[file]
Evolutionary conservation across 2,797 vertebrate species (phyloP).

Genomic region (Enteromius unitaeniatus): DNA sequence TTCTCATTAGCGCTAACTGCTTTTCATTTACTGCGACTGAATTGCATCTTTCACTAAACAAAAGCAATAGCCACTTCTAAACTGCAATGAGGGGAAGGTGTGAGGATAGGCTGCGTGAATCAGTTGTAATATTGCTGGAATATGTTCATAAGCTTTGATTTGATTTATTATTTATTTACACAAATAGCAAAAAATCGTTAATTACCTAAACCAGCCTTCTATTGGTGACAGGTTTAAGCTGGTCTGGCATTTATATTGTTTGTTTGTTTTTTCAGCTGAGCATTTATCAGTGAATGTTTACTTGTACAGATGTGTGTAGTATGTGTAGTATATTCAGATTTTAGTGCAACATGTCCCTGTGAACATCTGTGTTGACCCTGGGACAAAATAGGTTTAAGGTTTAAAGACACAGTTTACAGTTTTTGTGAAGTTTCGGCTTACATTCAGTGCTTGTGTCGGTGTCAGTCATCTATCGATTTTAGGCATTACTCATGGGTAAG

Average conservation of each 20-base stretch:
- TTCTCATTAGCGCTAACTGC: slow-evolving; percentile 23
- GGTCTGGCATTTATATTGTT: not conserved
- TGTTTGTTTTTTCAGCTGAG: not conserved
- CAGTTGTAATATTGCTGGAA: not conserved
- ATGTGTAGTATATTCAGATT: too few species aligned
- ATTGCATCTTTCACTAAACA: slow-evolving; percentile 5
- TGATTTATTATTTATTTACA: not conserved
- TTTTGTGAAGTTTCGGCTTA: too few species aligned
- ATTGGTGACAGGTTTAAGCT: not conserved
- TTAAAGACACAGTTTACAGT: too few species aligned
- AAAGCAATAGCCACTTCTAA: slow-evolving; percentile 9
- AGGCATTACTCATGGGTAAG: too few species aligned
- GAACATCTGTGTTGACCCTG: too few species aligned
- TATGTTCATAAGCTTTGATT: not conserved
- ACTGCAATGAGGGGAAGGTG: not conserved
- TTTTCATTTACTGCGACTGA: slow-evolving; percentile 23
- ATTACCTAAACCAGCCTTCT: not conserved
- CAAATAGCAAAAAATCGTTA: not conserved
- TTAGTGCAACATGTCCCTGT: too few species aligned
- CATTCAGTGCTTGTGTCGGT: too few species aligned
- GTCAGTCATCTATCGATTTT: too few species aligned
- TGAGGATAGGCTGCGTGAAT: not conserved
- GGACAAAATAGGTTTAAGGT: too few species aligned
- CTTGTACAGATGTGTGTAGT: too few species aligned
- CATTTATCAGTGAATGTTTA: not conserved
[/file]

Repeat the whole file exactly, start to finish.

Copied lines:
Evolutionary conservation across 2,797 vertebrate species (phyloP).

Genomic region (Enteromius unitaeniatus): DNA sequence TTCTCATTAGCGCTAACTGCTTTTCATTTACTGCGACTGAATTGCATCTTTCACTAAACAAAAGCAATAGCCACTTCTAAACTGCAATGAGGGGAAGGTGTGAGGATAGGCTGCGTGAATCAGTTGTAATATTGCTGGAATATGTTCATAAGCTTTGATTTGATTTATTATTTATTTACACAAATAGCAAAAAATCGTTAATTACCTAAACCAGCCTTCTATTGGTGACAGGTTTAAGCTGGTCTGGCATTTATATTGTTTGTTTGTTTTTTCAGCTGAGCATTTATCAGTGAATGTTTACTTGTACAGATGTGTGTAGTATGTGTAGTATATTCAGATTTTAGTGCAACATGTCCCTGTGAACATCTGTGTTGACCCTGGGACAAAATAGGTTTAAGGTTTAAAGACACAGTTTACAGTTTTTGTGAAGTTTCGGCTTACATTCAGTGCTTGTGTCGGTGTCAGTCATCTATCGATTTTAGGCATTACTCATGGGTAAG

Average conservation of each 20-base stretch:
- TTCTCATTAGCGCTAACTGC: slow-evolving; percentile 23
- GGTCTGGCATTTATATTGTT: not conserved
- TGTTTGTTTTTTCAGCTGAG: not conserved
- CAGTTGTAATATTGCTGGAA: not conserved
- ATGTGTAGTATATTCAGATT: too few species aligned
- ATTGCATCTTTCACTAAACA: slow-evolving; percentile 5
- TGATTTATTATTTATTTACA: not conserved
- TTTTGTGAAGTTTCGGCTTA: too few species aligned
- ATTGGTGACAGGTTTAAGCT: not conserved
- TTAAAGACACAGTTTACAGT: too few species aligned
- AAAGCAATAGCCACTTCTAA: slow-evolving; percentile 9
- AGGCATTACTCATGGGTAAG: too few species aligned
- GAACATCTGTGTTGACCCTG: too few species aligned
- TATGTTCATAAGCTTTGATT: not conserved
- ACTGCAATGAGGGGAAGGTG: not conserved
- TTTTCATTTACTGCGACTGA: slow-evolving; percentile 23
- ATTACCTAAACCAGCCTTCT: not conserved
- CAAATAGCAAAAAATCGTTA: not conserved
- TTAGTGCAACATGTCCCTGT: too few species aligned
- CATTCAGTGCTTGTGTCGGT: too few species aligned
- GTCAGTCATCTATCGATTTT: too few species aligned
- TGAGGATAGGCTGCGTGAAT: not conserved
- GGACAAAATAGGTTTAAGGT: too few species aligned
- CTTGTACAGATGTGTGTAGT: too few species aligned
- CATTTATCAGTGAATGTTTA: not conserved